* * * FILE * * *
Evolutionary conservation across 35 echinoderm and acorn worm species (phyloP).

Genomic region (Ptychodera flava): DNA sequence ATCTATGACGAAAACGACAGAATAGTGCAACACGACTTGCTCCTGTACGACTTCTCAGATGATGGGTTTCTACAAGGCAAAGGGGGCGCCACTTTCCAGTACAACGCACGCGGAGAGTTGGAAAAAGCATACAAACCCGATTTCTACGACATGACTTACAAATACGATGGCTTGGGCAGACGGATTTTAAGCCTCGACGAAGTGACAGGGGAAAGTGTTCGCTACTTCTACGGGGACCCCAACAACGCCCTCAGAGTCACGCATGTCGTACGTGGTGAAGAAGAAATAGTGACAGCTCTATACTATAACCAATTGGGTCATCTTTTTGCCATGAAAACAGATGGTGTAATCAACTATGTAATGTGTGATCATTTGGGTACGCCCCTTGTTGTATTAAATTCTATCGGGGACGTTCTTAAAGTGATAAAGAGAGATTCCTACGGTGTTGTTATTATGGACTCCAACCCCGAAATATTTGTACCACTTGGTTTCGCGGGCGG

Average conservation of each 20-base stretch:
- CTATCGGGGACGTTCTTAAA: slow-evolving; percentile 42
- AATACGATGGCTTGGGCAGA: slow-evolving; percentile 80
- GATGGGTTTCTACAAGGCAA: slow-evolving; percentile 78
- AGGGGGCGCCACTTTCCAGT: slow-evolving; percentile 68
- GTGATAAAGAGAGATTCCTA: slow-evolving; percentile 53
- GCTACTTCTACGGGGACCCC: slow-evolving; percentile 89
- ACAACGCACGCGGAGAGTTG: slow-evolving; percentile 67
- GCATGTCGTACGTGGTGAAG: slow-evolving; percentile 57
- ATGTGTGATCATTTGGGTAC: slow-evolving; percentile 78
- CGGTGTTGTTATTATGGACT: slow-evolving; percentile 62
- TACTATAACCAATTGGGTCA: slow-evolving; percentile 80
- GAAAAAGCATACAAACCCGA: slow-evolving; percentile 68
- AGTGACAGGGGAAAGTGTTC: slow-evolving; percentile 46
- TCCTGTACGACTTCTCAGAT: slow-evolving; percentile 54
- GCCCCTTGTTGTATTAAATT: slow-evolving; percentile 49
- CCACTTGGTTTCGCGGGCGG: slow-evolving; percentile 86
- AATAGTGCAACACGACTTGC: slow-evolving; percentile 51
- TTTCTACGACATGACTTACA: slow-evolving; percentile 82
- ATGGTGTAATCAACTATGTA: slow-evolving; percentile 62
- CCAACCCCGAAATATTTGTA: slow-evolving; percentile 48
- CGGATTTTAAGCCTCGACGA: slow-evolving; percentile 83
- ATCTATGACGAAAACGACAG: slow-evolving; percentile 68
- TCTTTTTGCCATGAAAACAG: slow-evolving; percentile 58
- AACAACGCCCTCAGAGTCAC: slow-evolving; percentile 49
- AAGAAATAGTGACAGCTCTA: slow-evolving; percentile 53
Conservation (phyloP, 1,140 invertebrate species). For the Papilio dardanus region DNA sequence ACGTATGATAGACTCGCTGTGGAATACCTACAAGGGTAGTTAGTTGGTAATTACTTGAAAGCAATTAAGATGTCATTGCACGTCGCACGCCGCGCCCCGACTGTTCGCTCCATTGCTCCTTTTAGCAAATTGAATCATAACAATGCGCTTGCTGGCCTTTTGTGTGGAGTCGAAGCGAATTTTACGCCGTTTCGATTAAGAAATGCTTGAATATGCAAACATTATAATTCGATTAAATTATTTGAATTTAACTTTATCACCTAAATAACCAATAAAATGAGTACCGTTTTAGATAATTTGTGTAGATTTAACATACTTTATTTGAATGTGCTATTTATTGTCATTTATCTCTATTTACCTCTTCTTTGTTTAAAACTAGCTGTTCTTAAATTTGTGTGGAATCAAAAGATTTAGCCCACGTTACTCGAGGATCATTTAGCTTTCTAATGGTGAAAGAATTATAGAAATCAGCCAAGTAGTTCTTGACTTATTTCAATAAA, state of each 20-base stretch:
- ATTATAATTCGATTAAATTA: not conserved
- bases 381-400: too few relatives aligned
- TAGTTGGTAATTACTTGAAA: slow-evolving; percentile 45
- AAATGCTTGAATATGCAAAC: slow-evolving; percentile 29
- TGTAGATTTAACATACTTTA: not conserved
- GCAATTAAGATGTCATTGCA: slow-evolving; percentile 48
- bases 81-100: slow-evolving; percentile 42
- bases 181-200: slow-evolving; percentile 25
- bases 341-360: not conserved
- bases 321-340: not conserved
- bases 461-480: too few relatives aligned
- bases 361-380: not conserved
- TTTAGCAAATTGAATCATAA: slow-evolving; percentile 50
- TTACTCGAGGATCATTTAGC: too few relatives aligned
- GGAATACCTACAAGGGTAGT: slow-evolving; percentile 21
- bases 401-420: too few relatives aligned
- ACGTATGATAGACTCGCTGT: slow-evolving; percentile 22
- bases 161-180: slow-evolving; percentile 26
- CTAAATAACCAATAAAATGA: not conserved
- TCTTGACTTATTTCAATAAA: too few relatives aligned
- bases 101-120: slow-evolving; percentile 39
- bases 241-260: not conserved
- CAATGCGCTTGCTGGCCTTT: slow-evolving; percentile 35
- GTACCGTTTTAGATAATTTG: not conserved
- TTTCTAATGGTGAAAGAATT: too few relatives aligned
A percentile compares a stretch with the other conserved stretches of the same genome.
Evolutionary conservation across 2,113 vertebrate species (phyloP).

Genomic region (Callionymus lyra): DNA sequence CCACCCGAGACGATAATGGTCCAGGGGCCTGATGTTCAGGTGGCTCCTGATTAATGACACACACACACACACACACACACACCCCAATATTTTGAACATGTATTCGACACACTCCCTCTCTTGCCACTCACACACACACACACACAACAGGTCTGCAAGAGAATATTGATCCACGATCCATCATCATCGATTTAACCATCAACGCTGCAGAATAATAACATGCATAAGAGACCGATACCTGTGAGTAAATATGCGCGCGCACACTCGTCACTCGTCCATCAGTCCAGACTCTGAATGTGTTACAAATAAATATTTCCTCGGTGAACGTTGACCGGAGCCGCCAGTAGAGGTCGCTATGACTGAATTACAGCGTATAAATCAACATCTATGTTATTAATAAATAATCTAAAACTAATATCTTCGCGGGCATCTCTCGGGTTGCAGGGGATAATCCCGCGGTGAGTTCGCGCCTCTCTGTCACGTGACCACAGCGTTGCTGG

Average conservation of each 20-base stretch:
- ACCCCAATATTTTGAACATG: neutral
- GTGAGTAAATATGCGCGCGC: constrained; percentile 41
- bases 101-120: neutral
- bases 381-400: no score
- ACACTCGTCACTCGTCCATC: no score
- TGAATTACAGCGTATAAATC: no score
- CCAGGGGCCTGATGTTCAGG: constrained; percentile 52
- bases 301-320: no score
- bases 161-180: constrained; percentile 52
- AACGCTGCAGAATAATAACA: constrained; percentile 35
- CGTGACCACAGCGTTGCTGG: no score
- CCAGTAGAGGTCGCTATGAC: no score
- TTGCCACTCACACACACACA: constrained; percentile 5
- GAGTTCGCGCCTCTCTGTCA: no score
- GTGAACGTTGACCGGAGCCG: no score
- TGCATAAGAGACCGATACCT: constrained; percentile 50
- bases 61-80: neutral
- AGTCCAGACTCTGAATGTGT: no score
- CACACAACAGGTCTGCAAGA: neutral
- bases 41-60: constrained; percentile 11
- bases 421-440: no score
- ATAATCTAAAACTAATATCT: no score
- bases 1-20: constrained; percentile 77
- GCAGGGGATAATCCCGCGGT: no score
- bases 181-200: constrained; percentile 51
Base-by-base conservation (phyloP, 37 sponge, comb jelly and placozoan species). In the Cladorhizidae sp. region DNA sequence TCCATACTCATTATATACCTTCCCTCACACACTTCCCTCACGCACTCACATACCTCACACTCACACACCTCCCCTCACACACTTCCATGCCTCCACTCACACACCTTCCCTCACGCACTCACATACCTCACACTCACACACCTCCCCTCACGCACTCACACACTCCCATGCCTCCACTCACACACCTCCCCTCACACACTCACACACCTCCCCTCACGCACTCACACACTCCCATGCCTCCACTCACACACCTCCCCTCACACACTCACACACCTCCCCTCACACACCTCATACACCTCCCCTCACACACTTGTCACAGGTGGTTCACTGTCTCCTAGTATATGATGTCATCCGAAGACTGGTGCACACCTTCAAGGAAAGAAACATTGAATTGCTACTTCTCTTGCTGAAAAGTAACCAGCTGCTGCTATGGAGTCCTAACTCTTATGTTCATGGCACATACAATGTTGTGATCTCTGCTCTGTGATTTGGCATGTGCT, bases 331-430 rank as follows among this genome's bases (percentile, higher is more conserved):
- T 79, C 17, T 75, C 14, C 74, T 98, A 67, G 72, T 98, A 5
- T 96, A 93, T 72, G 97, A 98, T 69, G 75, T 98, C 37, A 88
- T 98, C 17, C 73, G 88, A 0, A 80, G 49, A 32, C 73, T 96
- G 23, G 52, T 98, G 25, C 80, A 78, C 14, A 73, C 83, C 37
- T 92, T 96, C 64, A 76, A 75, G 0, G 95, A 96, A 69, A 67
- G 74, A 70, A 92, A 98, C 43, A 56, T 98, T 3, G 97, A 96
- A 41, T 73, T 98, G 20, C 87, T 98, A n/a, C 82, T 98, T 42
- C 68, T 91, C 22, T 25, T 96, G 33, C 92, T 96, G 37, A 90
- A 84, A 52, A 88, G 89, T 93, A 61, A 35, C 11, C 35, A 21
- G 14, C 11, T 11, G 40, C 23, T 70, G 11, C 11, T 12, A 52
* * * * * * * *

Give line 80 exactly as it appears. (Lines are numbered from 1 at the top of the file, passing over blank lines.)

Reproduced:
- ATAATCTAAAACTAATATCT: no score